Sunday, July 17, 2011
Typhoon Songda was east of the Philippines when the Tropical Rainfall Measuring Mission (TRMM) satellite had an early evening view on May 25, 2011 at 0903 UTC (05:03 EDT) and saw good organization within the storm and heavy rainfall. Songda has intensified into a major typhoon as it tracks parallel to the east coast of the northern Philippines, spawning warnings.
Both TRMM’s Microwave Imager (TMI) and Precipitation Radar (PR) instruments were used to provide the rainfall analysis. TRMM’s TMI had the best coverage of rainfall with Songda and showed well organized bands of moderate to heavy rainfall converging into the typhoon. TRMM is managed by both NASA and the Japanese Space Agency, JAXA.
Infrared imagery from the Atmospheric Infrared Sounder (AIRS) instrument on NASA’s Aqua satellite showed an eye about 12 nautical miles wide and strong convection surrounding the eye on all sides. Songda intensified over the over the last 12 hours because of very warm sea surface temperatures between 30 and 31 Celsius, and low wind shear.
At 1500 UTC (11 a.m. EDT) on May 25, Songda’s maximum sustained winds were near 105 knots (120 mph/194 kmh) making it a Category Three Typhoon on the Saffir-Simpson scale. Sondga was located about 385 nautical miles east-southeast of Manila, Philippines and is now moving northwestward near 5 knots (6 mph/9 kmh). Yesterday it was moving to the west-northwest, so the curving northward has already begun.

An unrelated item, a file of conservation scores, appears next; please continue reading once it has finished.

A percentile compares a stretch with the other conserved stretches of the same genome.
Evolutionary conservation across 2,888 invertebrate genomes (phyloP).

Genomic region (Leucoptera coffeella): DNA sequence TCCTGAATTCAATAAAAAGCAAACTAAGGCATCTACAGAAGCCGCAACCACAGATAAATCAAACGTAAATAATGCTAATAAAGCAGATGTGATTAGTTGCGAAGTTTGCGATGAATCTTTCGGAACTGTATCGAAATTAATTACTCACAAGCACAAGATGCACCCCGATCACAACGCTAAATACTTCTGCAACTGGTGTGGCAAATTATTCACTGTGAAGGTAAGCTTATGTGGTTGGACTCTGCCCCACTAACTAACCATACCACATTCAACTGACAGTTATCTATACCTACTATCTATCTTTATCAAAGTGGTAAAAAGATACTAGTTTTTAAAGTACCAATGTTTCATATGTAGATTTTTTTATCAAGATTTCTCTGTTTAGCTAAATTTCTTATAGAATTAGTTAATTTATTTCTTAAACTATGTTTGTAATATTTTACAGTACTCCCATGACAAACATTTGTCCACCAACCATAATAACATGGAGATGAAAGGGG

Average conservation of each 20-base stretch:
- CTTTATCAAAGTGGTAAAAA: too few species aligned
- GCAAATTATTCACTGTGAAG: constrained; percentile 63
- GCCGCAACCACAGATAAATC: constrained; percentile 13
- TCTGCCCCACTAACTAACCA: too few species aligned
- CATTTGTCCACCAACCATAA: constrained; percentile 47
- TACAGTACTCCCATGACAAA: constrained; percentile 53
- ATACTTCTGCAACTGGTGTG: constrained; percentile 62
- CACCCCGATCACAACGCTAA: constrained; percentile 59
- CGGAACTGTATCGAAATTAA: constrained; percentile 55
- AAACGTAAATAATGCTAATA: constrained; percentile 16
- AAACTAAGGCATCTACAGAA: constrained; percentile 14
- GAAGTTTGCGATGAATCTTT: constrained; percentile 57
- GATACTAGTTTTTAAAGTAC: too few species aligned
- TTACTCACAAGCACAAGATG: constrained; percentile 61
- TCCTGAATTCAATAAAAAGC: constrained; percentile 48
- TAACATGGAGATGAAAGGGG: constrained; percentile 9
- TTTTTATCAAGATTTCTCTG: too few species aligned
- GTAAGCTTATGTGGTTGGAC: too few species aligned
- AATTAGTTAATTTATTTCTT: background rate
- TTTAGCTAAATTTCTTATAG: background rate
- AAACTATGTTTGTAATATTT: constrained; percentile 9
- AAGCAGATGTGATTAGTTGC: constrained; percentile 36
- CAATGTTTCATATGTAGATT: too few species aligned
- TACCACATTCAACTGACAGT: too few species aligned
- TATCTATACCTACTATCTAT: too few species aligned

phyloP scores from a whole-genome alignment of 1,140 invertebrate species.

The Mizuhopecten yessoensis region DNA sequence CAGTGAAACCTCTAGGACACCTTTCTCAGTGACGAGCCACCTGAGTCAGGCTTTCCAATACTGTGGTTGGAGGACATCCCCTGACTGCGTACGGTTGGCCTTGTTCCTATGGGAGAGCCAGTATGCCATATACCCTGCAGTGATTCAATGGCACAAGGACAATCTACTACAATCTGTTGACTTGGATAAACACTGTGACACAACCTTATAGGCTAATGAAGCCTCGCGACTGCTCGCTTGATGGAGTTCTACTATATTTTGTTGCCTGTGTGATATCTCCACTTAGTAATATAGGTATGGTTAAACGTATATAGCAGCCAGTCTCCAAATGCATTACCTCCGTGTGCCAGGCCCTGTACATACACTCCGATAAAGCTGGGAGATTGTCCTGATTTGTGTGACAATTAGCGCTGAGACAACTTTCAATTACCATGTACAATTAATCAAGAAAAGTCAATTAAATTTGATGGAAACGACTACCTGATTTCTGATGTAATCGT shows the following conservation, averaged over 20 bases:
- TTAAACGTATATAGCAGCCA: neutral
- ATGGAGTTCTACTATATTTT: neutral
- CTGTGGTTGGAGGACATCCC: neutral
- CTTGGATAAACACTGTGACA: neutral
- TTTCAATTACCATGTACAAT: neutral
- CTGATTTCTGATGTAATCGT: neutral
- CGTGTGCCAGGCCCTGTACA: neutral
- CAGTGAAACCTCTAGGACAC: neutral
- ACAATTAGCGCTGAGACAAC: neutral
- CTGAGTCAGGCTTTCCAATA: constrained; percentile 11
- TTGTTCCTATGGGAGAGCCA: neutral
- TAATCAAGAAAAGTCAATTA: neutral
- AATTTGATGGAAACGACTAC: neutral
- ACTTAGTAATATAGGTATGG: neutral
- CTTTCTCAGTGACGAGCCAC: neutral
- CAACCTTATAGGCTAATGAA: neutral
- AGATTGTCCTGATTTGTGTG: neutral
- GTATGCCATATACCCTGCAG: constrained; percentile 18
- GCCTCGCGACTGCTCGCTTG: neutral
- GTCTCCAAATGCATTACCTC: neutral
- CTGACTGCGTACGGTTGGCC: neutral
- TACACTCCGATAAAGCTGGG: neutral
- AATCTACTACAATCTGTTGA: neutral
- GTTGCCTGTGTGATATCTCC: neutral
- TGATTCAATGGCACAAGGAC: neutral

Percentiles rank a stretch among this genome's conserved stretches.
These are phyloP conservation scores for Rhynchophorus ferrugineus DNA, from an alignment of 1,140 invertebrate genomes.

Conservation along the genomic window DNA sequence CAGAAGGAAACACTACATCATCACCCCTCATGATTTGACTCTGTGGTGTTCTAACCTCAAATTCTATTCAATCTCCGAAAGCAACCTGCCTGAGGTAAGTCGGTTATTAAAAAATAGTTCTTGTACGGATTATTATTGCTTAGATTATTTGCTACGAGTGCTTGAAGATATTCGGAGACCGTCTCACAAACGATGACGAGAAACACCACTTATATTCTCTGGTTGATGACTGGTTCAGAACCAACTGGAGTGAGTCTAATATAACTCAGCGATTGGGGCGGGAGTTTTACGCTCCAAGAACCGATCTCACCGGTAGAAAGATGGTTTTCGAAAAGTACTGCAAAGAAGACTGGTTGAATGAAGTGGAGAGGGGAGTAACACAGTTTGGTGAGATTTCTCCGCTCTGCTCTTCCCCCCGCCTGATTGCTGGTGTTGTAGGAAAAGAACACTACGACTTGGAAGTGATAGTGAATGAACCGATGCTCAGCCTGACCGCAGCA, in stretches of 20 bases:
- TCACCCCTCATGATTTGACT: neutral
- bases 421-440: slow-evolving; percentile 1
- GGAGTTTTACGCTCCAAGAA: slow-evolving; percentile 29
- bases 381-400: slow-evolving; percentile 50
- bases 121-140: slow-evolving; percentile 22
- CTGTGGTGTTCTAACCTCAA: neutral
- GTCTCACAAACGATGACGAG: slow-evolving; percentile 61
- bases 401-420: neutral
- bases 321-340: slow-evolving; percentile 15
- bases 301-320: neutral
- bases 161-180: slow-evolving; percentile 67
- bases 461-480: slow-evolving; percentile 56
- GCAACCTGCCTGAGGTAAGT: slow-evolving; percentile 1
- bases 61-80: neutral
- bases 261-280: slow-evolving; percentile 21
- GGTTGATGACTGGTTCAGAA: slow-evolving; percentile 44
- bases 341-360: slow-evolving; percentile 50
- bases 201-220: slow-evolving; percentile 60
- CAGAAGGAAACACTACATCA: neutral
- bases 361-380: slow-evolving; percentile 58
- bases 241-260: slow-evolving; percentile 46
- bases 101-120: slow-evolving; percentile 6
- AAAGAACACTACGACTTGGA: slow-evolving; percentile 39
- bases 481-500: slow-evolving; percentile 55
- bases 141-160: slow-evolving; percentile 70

Songda is predicted to become a very powerful category 4 super typhoon with wind speeds peaking at 125 knots (143 mph/231 kmh) as it passes to the northeast of the Philippines. By Friday, the current forecast track takes Songda’s center very close to the island with Kadena Air Base in the Northwestern Pacific Ocean.
Thursday, July 07, 2011
When noctilucent clouds (NLCs) first appeared in the 19th century, they were a high-latitude phenomenon. You had to travel toward the poles to see their electric-blue glow. Not anymore. Just this past weekend, these beautiful, "night-shining" clouds spilled over the Canadian border into the lower United States as far south as Denver, Colorado.
In recent years, a NASA spacecraft called AIM (Aeronomy of Ice in the Mesosphere) has spotted the clouds appearing ever lower in latitudes, but just why is not yet known. AIM studies the clouds in order to better understand our lower atmosphere and how it is connected to weather and climate.
The clouds are seasonal, appearing most often in late spring and summer. In the northern hemisphere, the best time to search for these beauties would be between mid-May and the end of August.